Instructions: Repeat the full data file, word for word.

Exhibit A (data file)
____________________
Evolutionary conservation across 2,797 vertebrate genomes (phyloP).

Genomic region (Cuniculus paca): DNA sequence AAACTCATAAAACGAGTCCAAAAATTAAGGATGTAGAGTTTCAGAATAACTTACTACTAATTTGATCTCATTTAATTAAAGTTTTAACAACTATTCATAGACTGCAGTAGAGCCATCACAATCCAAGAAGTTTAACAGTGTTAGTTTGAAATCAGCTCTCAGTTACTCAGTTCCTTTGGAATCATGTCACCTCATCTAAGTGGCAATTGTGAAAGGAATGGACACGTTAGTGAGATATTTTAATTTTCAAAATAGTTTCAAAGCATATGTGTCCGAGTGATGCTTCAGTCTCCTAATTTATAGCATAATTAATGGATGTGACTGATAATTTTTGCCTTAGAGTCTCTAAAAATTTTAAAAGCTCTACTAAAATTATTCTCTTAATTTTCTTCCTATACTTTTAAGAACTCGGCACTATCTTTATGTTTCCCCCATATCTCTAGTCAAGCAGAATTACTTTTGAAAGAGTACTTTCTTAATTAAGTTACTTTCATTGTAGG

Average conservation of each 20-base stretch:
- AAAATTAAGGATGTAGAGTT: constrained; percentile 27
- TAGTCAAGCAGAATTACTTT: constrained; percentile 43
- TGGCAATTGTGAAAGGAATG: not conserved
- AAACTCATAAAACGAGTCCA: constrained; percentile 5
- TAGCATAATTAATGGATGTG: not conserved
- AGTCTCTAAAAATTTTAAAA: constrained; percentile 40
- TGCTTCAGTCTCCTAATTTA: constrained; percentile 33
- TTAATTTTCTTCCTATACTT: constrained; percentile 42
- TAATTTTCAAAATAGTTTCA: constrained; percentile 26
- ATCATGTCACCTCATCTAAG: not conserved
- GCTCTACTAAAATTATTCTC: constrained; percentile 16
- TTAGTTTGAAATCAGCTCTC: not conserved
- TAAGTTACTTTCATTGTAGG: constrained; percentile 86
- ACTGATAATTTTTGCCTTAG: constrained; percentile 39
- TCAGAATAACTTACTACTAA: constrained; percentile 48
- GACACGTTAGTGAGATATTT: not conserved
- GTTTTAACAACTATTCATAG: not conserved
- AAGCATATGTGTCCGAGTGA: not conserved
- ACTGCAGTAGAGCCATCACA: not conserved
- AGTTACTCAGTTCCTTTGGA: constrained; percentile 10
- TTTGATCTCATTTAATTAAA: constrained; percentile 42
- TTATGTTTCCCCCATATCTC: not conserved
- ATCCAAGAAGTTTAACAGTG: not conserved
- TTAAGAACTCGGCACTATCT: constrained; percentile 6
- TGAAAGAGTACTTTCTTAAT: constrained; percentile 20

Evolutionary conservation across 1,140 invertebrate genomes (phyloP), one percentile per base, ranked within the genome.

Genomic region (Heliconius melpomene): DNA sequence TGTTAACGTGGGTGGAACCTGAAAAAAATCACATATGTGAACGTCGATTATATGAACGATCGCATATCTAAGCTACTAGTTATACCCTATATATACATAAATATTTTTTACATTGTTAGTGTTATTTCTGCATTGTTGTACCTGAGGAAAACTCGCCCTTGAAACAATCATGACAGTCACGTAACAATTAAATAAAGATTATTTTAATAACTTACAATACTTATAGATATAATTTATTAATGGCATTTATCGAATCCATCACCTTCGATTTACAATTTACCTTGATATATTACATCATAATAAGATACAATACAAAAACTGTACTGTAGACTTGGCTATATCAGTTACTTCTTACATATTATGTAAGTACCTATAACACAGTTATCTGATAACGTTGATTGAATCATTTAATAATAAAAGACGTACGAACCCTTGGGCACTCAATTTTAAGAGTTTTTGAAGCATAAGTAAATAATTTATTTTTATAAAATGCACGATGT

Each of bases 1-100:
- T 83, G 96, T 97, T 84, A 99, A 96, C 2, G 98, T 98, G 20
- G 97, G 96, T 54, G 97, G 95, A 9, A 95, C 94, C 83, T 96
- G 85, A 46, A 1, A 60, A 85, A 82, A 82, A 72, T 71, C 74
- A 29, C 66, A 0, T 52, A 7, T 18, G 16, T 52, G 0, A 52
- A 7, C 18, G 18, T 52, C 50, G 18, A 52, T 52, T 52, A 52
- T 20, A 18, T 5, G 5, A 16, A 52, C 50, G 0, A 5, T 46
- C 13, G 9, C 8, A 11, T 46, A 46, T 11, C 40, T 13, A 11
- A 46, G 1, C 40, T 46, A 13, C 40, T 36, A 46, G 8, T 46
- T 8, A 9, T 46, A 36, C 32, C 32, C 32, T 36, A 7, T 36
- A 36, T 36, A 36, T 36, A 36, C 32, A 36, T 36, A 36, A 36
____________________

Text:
Evolutionary conservation across 2,797 vertebrate genomes (phyloP).

Genomic region (Cuniculus paca): DNA sequence AAACTCATAAAACGAGTCCAAAAATTAAGGATGTAGAGTTTCAGAATAACTTACTACTAATTTGATCTCATTTAATTAAAGTTTTAACAACTATTCATAGACTGCAGTAGAGCCATCACAATCCAAGAAGTTTAACAGTGTTAGTTTGAAATCAGCTCTCAGTTACTCAGTTCCTTTGGAATCATGTCACCTCATCTAAGTGGCAATTGTGAAAGGAATGGACACGTTAGTGAGATATTTTAATTTTCAAAATAGTTTCAAAGCATATGTGTCCGAGTGATGCTTCAGTCTCCTAATTTATAGCATAATTAATGGATGTGACTGATAATTTTTGCCTTAGAGTCTCTAAAAATTTTAAAAGCTCTACTAAAATTATTCTCTTAATTTTCTTCCTATACTTTTAAGAACTCGGCACTATCTTTATGTTTCCCCCATATCTCTAGTCAAGCAGAATTACTTTTGAAAGAGTACTTTCTTAATTAAGTTACTTTCATTGTAGG

Average conservation of each 20-base stretch:
- AAAATTAAGGATGTAGAGTT: constrained; percentile 27
- TAGTCAAGCAGAATTACTTT: constrained; percentile 43
- TGGCAATTGTGAAAGGAATG: not conserved
- AAACTCATAAAACGAGTCCA: constrained; percentile 5
- TAGCATAATTAATGGATGTG: not conserved
- AGTCTCTAAAAATTTTAAAA: constrained; percentile 40
- TGCTTCAGTCTCCTAATTTA: constrained; percentile 33
- TTAATTTTCTTCCTATACTT: constrained; percentile 42
- TAATTTTCAAAATAGTTTCA: constrained; percentile 26
- ATCATGTCACCTCATCTAAG: not conserved
- GCTCTACTAAAATTATTCTC: constrained; percentile 16
- TTAGTTTGAAATCAGCTCTC: not conserved
- TAAGTTACTTTCATTGTAGG: constrained; percentile 86
- ACTGATAATTTTTGCCTTAG: constrained; percentile 39
- TCAGAATAACTTACTACTAA: constrained; percentile 48
- GACACGTTAGTGAGATATTT: not conserved
- GTTTTAACAACTATTCATAG: not conserved
- AAGCATATGTGTCCGAGTGA: not conserved
- ACTGCAGTAGAGCCATCACA: not conserved
- AGTTACTCAGTTCCTTTGGA: constrained; percentile 10
- TTTGATCTCATTTAATTAAA: constrained; percentile 42
- TTATGTTTCCCCCATATCTC: not conserved
- ATCCAAGAAGTTTAACAGTG: not conserved
- TTAAGAACTCGGCACTATCT: constrained; percentile 6
- TGAAAGAGTACTTTCTTAAT: constrained; percentile 20

Evolutionary conservation across 1,140 invertebrate genomes (phyloP), one percentile per base, ranked within the genome.

Genomic region (Heliconius melpomene): DNA sequence TGTTAACGTGGGTGGAACCTGAAAAAAATCACATATGTGAACGTCGATTATATGAACGATCGCATATCTAAGCTACTAGTTATACCCTATATATACATAAATATTTTTTACATTGTTAGTGTTATTTCTGCATTGTTGTACCTGAGGAAAACTCGCCCTTGAAACAATCATGACAGTCACGTAACAATTAAATAAAGATTATTTTAATAACTTACAATACTTATAGATATAATTTATTAATGGCATTTATCGAATCCATCACCTTCGATTTACAATTTACCTTGATATATTACATCATAATAAGATACAATACAAAAACTGTACTGTAGACTTGGCTATATCAGTTACTTCTTACATATTATGTAAGTACCTATAACACAGTTATCTGATAACGTTGATTGAATCATTTAATAATAAAAGACGTACGAACCCTTGGGCACTCAATTTTAAGAGTTTTTGAAGCATAAGTAAATAATTTATTTTTATAAAATGCACGATGT

Each of bases 1-100:
- T 83, G 96, T 97, T 84, A 99, A 96, C 2, G 98, T 98, G 20
- G 97, G 96, T 54, G 97, G 95, A 9, A 95, C 94, C 83, T 96
- G 85, A 46, A 1, A 60, A 85, A 82, A 82, A 72, T 71, C 74
- A 29, C 66, A 0, T 52, A 7, T 18, G 16, T 52, G 0, A 52
- A 7, C 18, G 18, T 52, C 50, G 18, A 52, T 52, T 52, A 52
- T 20, A 18, T 5, G 5, A 16, A 52, C 50, G 0, A 5, T 46
- C 13, G 9, C 8, A 11, T 46, A 46, T 11, C 40, T 13, A 11
- A 46, G 1, C 40, T 46, A 13, C 40, T 36, A 46, G 8, T 46
- T 8, A 9, T 46, A 36, C 32, C 32, C 32, T 36, A 7, T 36
- A 36, T 36, A 36, T 36, A 36, C 32, A 36, T 36, A 36, A 36